19 LULUCF emissions are projected to be -227 MtCO₂e in 2030 following a business-as-usual scenario reported in Malaysia’s Second Biennial Report.
20 As stated in the NDC. However, Malaysia participated in the Clean Development Mechanism and Voluntary Carbon Market, but these are not accounted as national mitigation actions as noted in the Biennial Report 3.
21 Fuel-efficient vehicles is defined as hybrid, electric vehicles and alternatively fuelled vehicles such as Compressed Natural Gas (CNG), Liquefied Petroleum Gas (LPG), biodiesel, ethanol, hydrogen and fuel cell.
22 The total financial support required totals USD 71,900,000, in additional to technical and capacity building support.
23 In some of the analysed pathways, the energy sector assumes already a certain amount of carbon dioxide removal technologies, in this case bioenergy carbon capture and storage (BECCS).
Malaysiaʼs current GHG emissions
- Fugitive emissions
- Industry (energy use)
- Industry (processes)
Sectors by gas
To be 1.5°C compatible, Malaysia would need to transition its economy away from fossil fuels. The Malaysian government relies on oil and gas revenue from the state own Petronas company, and the oil and gas sector accounts for 20% of Malaysia’s GDP.7,8 It also relies on coal imports for power generation but has the opportunity to become energy independent through phasing out coal.5
Malaysia’s total primary energy supply (TPES) is 97% fossil fuels. TPES is dominated by natural gas (41%), oil (31%) and coal (24%). Reliance on fossil fuels make the country vulnerable of price fluctuations as experienced recently from COVID-19 impacts.7
Renewables represent 3% of the TPES and 17% of the power generation mix – mainly sourced from hydropower. Malaysia has a target for renewable energy to represent 31% total installed capacity by 2025 and 40% by 2035. It has implemented a feed-in-tariff mechanism to increase renewable energy share in the power mix and a Green Technology Financing Scheme (GTFS) to support green technology projects in all sectors, including energy.6 The feed in tariff, net metering scheme and the GTFS have so far driven renewable energy investments.9
The National Energy Efficiency Action Plan also aims to increase energy efficiency in residential and commercial buildings, and in industry.6 Malaysia also plans to increase use of public transport and reduce demand on road infrastructure.6 Other actions include promoting energy efficient vehicles, palm based biodiesel in blended petroleum diesel, promoting natural gas for vehicles, and biogas recovery from POME treatment.6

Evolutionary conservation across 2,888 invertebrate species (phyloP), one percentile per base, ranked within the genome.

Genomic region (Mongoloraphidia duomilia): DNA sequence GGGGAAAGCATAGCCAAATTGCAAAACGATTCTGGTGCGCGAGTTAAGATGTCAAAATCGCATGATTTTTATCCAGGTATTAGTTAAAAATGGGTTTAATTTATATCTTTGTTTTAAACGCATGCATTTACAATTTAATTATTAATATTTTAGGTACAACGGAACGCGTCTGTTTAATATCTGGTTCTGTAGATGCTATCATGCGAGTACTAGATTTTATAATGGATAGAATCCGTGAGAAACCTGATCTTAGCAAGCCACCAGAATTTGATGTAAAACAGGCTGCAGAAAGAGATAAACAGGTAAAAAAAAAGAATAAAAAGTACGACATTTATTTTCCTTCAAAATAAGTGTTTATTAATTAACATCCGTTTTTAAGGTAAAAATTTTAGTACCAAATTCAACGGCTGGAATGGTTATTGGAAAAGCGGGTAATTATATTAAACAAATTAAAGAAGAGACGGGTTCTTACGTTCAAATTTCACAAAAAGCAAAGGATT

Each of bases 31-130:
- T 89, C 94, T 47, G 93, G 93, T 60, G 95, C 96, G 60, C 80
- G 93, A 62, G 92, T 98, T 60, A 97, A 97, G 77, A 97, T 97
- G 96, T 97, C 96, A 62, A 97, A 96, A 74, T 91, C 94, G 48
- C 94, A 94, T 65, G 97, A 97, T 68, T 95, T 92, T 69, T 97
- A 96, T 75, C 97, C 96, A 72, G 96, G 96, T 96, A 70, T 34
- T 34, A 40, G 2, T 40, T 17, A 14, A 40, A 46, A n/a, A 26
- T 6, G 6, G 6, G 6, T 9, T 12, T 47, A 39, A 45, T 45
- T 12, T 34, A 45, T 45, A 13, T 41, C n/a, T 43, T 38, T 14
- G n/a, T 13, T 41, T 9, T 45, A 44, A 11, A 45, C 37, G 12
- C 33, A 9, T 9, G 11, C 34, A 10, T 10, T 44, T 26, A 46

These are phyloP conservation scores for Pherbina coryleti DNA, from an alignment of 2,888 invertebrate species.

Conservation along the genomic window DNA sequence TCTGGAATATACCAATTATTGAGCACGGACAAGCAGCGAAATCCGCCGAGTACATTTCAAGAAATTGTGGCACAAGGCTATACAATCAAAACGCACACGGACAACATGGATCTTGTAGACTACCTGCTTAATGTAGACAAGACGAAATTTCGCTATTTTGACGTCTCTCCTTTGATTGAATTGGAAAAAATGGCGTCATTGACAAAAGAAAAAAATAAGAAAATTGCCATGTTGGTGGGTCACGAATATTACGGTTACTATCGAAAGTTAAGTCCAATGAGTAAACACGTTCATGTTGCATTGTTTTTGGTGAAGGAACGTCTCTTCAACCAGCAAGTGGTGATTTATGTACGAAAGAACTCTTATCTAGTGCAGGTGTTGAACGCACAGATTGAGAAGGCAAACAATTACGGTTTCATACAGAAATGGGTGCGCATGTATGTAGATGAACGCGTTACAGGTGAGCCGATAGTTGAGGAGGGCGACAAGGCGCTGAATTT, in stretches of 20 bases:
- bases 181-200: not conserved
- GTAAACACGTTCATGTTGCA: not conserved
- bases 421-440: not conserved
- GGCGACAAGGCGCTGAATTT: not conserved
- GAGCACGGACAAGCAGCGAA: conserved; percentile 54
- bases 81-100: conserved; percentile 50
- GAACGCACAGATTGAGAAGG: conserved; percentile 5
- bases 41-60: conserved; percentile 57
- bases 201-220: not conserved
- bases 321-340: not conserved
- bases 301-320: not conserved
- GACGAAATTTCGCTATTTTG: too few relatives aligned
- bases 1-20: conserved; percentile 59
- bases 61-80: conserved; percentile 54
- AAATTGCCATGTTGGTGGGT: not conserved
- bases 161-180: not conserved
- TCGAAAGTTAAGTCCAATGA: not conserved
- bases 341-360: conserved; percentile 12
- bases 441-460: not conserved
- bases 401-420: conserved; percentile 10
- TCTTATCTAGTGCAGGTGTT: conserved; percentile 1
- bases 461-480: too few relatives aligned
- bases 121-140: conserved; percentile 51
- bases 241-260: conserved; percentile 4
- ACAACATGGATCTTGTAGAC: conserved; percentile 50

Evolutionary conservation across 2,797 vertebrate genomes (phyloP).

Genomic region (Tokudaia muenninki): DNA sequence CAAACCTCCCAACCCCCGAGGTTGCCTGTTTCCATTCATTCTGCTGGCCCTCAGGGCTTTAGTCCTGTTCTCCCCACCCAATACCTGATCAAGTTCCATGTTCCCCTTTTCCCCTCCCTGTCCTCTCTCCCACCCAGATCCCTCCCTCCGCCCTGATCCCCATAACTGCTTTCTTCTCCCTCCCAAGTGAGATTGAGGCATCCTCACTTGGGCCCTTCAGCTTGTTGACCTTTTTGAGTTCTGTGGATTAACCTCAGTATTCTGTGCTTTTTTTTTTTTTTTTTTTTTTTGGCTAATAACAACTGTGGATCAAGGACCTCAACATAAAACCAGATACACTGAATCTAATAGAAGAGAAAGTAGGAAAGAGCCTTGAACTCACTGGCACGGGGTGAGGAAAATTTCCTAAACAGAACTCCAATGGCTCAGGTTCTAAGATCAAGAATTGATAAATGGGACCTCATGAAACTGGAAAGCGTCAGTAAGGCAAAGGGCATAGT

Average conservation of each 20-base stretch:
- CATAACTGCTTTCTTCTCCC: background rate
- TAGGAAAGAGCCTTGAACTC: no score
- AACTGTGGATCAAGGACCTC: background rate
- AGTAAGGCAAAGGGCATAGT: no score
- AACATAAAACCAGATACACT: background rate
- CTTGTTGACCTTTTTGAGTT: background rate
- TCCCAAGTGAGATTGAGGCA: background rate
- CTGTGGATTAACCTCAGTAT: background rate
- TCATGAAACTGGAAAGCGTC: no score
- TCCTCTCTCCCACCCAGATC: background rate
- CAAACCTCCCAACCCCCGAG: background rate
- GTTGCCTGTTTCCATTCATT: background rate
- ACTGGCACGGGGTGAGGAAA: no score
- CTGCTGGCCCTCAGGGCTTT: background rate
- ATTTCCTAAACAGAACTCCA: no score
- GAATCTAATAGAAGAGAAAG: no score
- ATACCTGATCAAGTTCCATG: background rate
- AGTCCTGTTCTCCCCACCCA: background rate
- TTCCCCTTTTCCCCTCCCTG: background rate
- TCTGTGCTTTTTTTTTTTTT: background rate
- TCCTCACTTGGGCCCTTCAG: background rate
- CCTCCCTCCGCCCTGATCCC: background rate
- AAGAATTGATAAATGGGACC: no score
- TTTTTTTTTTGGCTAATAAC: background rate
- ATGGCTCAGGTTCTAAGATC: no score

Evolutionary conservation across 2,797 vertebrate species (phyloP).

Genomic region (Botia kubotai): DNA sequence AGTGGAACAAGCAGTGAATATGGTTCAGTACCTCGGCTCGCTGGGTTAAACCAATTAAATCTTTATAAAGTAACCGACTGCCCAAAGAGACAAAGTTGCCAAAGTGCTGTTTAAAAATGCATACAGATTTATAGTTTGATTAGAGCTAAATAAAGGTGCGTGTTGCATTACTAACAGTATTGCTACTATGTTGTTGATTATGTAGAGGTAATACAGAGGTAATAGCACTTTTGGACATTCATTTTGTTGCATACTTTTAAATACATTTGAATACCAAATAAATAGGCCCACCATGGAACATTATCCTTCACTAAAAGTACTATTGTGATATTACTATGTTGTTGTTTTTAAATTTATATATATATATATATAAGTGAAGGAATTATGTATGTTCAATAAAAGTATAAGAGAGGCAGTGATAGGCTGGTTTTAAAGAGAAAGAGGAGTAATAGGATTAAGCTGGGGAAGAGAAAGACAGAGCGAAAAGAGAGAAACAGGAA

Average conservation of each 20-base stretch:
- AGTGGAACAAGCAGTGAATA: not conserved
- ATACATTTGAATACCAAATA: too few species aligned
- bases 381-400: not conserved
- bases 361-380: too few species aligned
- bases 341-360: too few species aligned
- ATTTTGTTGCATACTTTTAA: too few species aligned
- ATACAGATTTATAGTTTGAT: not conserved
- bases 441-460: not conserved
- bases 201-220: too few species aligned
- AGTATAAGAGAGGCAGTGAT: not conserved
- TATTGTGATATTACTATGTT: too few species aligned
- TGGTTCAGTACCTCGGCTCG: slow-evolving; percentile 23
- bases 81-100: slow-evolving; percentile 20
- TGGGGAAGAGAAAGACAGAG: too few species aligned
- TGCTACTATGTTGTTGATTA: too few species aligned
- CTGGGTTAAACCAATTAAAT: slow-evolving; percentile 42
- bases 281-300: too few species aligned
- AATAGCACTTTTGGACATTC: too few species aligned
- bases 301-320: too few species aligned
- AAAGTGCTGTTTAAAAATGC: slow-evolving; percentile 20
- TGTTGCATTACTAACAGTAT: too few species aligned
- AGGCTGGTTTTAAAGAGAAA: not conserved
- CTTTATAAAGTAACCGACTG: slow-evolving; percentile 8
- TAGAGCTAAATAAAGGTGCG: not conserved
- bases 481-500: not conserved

Targets and commitments
Unconditional NDC Target:
- Reduce the GHG emissions intensity of GDP by 45% relative to the emissions intensity of GDP in 2005 (incl. LULUCF) of which 35% are unconditional. Translates in 11% GHG emissions above 2015 by 2030 (excl. LULUCF).
Conditional NDC Target:
- Reduce the GHG emissions intensity of GDP by a further 10% relative to the emissions intensity of GDP in 2005 (incl. LULUCF) conditional on the receipt of climate finance, technology transfer and capacity building.
- Translates in 6% GHG emissions below 2015 by 2030 (excl. LULUCF).
- No use of international market mechanisms.20
Greenhouse gas coverageCO₂CH₄N₂O
- 31% of total installed capacity by 2025 to come from renewable energy. 40% by 2035. i.e. 1178 MW of renewable energy by 2025. 2414 MW by 2035.6
- 30% of solar penetration by 2039.4
*Reduction in electricity consumption of 10% by 2025 and 15% by 2030.10
- A reduction in the emissions intensity per GDP of the power sector:4
- 45% below 2005 or 0.053 kgCO₂/RM by 2030
- 65% below 2005 or 0.033 kgCO₂/RM by 2039
(For reference: 0.084 kgCO₂/RM in 2021)
- Number of green manufacturers (with green energy, products, and processes).10
- 10,200 by 2025.
- 17,000 by 2030.
- Increase the Protected Area Network to at least 20% by 2025.6